Some of the findings include:
*1. Although half of Chernobyl's radioactivity fell outside of European Russia, Belarus, and Ukraine, no health studies have included these areas. In other words, half of the total exposure to Chernobyl's radiation has been ignored.
*2. The list of health damages is longer than Western studies show. Examples include: radiation-accelerated aging; brain damage in exposed individuals and their children; fully developed eye cataracts in young people; tooth and mouth abnormalities; blood, heart, lung, stomach, intestine and urinary problems plus bone and skin diseases; glandular problems, especially thyroid cancer and thyroid dysfunction. Genetic damage and birth defects were also found, especially in the children of clean-up workers and newborns in areas with high radiation areas. Immune system damage also increased viral, bacterial, and parasitic infections. For over 20 years, overall illness continues high in exposed populations and these health problems affect millions.
*3. Of an estimated 750,000 Chernobyl clean-up workers, approximately 117,000 had died by 2005. Most of these were healthy young people in 1986.
*4. Official sources say that in the 70 years following Chernobyl, cancer will claim about 18,500 lives and twice that number will get cancer. The independent scientists say that 18,500 is low by a factor of 21; that cancer deaths will be around 230,000 in Europe plus 19,000 outside Europe; and that environmental contamination will generate new cancers for hundreds of years.
Chernobyl's core lesson is that a very serious nuclear accident can risk the health of millions of people. And we never can eliminate all possibility of a shattering nuclear accident from engineering failure, human error, or terrorist threat.
Now these studies are available online for the first time.
'Chernobyl: Consequences of the Catastrophe for People and the Environment' was published December 2009 by the New York Academy of Sciences (NYAS). Its hardcopy sale price from the NYAS has been US$150 for Nonmembers; out of reach, of course, for most all-volunteer anti-nuclear groups. Besides that, NYAS only printed 700 hardcopies of the book to begin with. Now, no copies are left, and it is unknown if more will be printed. But now all 335 pages are viewable online at no charge in PDF format. Go to: http://www.nyas.org/Publications/Annals/Detail.aspx?cid=f3f3bd16-51ba-4d.... Click on 'Full Tex'. Then, under 'Annals Access', next to 'Nonmembers', click on 'View Annals TOC free'. This will allow you, chapter by chapter, to download and/or view the entire text of the book, for free.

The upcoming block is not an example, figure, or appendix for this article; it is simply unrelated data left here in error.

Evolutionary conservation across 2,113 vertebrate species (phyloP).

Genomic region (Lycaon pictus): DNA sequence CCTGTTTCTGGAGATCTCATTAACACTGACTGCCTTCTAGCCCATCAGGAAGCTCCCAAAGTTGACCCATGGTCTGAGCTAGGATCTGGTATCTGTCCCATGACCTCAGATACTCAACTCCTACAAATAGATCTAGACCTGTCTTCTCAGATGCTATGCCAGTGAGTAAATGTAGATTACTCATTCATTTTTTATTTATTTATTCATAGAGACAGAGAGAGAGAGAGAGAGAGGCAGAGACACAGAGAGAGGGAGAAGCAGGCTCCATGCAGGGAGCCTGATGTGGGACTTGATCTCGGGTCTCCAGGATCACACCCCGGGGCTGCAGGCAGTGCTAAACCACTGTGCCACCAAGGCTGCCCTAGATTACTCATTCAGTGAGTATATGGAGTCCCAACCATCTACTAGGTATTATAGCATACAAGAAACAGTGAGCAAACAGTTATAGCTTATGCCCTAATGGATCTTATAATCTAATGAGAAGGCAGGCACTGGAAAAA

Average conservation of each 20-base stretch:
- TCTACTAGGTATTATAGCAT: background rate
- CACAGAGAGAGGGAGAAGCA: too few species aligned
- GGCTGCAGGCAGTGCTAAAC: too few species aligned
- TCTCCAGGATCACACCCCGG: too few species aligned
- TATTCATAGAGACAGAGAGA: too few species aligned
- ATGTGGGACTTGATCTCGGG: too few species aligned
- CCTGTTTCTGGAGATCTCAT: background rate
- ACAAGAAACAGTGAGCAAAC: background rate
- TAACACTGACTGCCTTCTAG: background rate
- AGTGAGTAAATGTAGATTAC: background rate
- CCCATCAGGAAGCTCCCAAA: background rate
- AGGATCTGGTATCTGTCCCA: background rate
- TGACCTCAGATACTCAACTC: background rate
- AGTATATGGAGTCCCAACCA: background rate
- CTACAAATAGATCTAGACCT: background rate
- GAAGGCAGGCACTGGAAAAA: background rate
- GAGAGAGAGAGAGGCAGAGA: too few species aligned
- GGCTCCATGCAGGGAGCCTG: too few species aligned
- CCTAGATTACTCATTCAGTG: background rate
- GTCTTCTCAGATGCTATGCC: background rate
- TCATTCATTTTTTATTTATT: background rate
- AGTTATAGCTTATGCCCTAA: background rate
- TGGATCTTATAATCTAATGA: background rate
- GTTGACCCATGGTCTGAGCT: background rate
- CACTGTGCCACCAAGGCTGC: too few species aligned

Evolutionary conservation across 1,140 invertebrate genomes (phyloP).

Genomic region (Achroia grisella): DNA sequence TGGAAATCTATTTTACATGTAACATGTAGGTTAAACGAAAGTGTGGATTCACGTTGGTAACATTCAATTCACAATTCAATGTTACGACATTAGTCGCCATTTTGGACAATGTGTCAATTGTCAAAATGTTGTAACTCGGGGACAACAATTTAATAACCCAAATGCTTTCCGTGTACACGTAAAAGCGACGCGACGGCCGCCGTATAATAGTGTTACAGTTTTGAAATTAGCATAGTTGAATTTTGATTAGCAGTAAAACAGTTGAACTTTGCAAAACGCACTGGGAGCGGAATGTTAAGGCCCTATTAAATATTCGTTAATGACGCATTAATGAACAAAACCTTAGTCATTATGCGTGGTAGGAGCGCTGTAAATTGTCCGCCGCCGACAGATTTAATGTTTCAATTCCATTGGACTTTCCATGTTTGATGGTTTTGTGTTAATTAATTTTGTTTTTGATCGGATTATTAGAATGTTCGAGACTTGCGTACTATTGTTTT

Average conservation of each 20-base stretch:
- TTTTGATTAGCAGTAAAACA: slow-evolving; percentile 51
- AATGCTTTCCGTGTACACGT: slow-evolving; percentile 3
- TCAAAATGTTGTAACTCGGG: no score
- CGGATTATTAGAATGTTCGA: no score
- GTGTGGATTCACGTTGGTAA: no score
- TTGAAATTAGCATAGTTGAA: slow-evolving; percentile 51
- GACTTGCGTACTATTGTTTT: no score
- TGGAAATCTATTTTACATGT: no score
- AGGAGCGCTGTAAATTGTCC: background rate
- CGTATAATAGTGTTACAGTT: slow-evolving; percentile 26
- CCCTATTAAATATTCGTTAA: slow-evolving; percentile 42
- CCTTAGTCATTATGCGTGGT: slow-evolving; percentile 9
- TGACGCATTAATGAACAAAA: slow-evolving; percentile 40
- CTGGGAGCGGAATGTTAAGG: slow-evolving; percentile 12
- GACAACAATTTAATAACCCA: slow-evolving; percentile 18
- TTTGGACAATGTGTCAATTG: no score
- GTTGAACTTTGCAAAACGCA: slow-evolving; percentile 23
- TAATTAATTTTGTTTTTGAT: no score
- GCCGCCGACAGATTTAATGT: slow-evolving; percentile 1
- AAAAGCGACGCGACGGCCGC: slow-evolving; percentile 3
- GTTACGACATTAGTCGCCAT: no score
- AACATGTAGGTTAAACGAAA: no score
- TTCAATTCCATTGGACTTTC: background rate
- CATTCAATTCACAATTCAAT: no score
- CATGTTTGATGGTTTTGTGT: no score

Sources: Concerned Citizens for Nuclear Safety (CCNS) News Updates, 29 October & 5 November 2010 / Kevin Kamps, Beyond Nuclear
Rehabilitation Chernobyl-area. If Ukrainian authorities have their way, the fields surrounding the Chernobyl nuclear reactor could soon be growing fruit and vegetables. Ukrainian officials feel it is time to start a rehabilitation process for the land affected. A report will be published next March, before the disaster's 25th anniversary in April. One plan previously mooted involved growing rapeseed rather than edible crops in the areas. Rapeseed can be used to make biofuels and is relatively resistant to radiation. Scientists were split over the plan. Some said that in areas where intensive rehabilitation programs had been done, soil-radiation levels could be reduced to near-normal levels, but others said disturbing the land would risk catastrophe.
New Zealand Herald, 20 November 2010